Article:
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Richard Clegg

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Bet with andrewducker [May. 4th, 2013|04:54 pm]
Richard Clegg
I am making the following bet with andrewducker related to voting systems

"I bet Andrew Ducker that before May 4th 2033 the UK (or that part of the UK which stays with London after any devolution) will retain First-Past-The-Post (FPTP) for general elections. Further, no English county council/unitrary authority elections (of the type described in [1]) will switch system away from FPTP.

The person who loses will buy the winner a drink of their choice (within reason -- pints of champagne or bottles of aged whiskey are out) in a bar in the winner's home city... presence over video accepted if distance precludes attendance in person.

[1] http://en.wikipedia.org/wiki/United_Kingdom_local_elections,_2013"

Reasoning: Unrelated to bet but this is why I think the above.

I believe that, for the forseeable future the majority UK (or at least the England part of the UK) has no particular desire for voting schemes other than the simplest. I believe that there are plenty of systems better than first part the post but I think my belief is a minority one. Some political parties who currently support FPTP will in the short term have an advantage in switching to a different system (the Tories are probably in this position right now). However, they would appear cynical to switch to such a system in the near future. For at least ten years we will have important people in their cabinets who have recently publicly spoken out in favour of AV (as a result of the referendum debates) -- more so for the Tories than for Labour (who had more people in favour of AV).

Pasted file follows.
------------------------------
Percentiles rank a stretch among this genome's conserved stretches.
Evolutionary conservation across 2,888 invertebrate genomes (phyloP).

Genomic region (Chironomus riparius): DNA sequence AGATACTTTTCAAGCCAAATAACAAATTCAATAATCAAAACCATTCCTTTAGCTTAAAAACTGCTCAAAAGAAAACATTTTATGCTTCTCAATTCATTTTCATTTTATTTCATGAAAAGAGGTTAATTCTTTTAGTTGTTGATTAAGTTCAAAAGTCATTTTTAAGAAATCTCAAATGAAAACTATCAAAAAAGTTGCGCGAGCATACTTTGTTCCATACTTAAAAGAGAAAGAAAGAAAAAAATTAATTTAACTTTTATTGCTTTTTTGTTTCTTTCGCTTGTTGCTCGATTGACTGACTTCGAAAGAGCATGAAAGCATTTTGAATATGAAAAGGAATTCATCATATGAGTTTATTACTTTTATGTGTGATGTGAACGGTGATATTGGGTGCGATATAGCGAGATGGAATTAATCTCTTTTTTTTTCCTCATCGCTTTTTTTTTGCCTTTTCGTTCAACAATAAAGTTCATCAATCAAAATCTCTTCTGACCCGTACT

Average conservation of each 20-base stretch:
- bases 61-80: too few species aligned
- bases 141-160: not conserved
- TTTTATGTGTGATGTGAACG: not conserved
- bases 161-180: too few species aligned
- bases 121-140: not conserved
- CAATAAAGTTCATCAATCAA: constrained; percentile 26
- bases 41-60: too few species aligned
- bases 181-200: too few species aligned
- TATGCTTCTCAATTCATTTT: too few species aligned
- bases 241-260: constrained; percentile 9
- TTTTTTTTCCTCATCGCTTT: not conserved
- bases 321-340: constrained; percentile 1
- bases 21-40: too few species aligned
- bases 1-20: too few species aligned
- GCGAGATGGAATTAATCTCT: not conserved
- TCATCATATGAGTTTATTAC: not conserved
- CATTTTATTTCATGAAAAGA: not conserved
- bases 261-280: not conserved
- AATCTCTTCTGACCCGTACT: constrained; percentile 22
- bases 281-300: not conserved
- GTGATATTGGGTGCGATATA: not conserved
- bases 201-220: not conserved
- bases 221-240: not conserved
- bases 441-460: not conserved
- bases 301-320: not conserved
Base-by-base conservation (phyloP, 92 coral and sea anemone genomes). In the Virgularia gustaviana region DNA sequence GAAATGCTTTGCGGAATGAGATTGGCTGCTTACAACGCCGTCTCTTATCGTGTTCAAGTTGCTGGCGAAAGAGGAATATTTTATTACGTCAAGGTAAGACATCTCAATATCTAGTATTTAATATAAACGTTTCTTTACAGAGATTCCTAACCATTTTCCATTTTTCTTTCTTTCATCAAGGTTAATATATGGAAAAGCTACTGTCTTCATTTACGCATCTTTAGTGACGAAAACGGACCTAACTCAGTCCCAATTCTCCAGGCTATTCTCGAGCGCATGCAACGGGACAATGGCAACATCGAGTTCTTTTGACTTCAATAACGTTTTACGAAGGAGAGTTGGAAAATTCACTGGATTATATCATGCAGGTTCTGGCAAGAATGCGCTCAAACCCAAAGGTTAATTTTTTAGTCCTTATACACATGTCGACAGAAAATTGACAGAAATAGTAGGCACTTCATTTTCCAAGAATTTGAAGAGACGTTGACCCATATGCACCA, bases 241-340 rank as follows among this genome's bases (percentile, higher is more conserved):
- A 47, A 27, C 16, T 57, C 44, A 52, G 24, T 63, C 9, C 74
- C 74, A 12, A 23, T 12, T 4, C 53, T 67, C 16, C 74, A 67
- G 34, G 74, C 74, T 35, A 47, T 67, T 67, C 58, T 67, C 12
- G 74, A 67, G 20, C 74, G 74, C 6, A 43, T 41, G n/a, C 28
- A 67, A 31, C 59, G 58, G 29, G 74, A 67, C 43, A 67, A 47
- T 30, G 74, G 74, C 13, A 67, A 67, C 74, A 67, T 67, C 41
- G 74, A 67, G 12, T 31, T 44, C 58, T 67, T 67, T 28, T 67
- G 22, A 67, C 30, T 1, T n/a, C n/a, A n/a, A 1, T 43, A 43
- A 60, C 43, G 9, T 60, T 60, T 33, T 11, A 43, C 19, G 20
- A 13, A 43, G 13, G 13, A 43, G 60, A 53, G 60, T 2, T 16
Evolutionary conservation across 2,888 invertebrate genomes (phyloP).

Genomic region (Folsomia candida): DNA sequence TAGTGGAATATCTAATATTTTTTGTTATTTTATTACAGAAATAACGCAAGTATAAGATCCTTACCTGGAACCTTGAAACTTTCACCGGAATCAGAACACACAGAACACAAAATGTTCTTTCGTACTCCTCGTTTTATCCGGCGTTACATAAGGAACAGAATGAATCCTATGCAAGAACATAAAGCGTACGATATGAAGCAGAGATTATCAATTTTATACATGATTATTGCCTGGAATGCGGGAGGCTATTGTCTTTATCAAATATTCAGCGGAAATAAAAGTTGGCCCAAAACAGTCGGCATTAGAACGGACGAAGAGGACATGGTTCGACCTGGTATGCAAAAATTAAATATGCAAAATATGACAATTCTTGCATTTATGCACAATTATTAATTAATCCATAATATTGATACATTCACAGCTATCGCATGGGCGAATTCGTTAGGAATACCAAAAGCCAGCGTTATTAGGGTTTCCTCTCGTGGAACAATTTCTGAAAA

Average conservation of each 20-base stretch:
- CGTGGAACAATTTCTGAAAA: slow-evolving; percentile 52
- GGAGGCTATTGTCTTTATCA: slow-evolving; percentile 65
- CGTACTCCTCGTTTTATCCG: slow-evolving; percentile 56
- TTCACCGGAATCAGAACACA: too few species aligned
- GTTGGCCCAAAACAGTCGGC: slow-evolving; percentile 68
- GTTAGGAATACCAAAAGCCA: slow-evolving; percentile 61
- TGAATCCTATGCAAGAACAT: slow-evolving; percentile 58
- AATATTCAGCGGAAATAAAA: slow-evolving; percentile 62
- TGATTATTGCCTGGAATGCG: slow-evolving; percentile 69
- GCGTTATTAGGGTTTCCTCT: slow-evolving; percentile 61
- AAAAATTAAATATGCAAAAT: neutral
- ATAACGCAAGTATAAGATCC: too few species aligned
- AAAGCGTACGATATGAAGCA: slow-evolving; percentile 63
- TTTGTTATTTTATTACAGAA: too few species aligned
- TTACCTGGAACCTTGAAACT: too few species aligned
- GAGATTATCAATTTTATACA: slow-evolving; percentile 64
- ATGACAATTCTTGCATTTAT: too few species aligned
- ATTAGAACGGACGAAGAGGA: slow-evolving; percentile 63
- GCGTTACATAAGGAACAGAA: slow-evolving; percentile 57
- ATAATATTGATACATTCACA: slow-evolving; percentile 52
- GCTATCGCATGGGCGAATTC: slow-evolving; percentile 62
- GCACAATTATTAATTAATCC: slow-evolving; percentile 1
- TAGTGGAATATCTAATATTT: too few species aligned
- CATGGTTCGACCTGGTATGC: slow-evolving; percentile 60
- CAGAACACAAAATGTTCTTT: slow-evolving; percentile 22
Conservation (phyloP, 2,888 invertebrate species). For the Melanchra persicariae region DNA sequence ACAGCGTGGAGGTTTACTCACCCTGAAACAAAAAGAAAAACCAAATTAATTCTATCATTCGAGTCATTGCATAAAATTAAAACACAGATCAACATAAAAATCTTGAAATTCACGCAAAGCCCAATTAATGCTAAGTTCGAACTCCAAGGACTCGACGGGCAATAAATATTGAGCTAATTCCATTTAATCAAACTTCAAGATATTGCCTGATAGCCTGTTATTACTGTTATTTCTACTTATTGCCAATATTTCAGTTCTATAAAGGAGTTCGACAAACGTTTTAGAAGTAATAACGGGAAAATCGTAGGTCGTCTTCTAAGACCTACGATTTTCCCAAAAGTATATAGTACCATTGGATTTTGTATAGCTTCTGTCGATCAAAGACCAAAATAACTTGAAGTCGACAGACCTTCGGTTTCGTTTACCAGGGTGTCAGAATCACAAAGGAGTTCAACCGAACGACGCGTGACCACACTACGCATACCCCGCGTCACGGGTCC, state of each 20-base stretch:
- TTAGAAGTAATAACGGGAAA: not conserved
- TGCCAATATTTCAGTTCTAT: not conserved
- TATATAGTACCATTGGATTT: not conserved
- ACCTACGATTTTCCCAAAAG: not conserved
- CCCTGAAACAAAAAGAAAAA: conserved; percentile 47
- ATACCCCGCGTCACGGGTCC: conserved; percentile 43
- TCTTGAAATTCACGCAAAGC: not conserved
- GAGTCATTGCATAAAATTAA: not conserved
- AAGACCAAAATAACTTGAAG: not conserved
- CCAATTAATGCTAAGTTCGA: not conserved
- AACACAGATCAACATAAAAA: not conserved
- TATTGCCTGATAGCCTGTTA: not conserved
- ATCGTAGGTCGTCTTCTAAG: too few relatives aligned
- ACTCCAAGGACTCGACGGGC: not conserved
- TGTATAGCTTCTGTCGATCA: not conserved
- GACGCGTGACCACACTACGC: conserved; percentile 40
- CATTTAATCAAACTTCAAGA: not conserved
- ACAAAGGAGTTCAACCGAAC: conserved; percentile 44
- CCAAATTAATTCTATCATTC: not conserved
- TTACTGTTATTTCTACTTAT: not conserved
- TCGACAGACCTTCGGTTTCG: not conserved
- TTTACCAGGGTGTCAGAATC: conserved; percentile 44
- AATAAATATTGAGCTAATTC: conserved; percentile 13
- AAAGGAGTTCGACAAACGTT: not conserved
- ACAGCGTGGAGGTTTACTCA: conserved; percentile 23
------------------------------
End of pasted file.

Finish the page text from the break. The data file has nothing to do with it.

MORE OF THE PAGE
For ten years a referendum is pretty unthinkable (as we "just had one"). After that it will take a few years for a party to gain consensus for a referendum to occur. I don't believe traditional media owners (newspapers and TV) will switch their preferences on which voting system they like as FPTP seems to provide easier to report on clear victories and such media owners have a strong preference for simple stories. Without the support of major political parties or traditional media, it will be hard to generate any momentum to change the voting system.

I do believe that any new electoral systems in the UK are likely to use more sophisticated forms of voting and FPTP will be the minority in new elections (for example if we get more mayoral elections). New systems are easier to change.
linkReply

Comments:
[User Picture]From: surliminal
2013-05-04 10:12 pm (UTC)
Do you really think you're both going to be using LJ in 2033 to settle this bet?
(Reply) (Thread)
[User Picture]From: steer
2013-05-04 10:46 pm (UTC)
Heh... no. I think when LJ is about to shut down it will give notice so I can move data elsewhere. andrewducker made a similar remark when I said his google calendar entry probably would not be relevant in 20 years.
(Reply) (Parent) (Thread)
[User Picture]From: zenithed
2013-05-07 10:21 am (UTC)
As if The Tripods are going to give us any say over our voting mechanism.
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[User Picture]From: steer
2013-05-08 10:23 am (UTC)
Heh... we had our chance last year (or was it the year before).
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[User Picture]From: nisaba
2013-05-08 01:52 am (UTC)
I would have thought that the media would prefer complicated stories, as the closer the race, the more viewers there'll be, and for longer.
(Reply) (Thread)
[User Picture]From: steer
2013-05-08 10:23 am (UTC)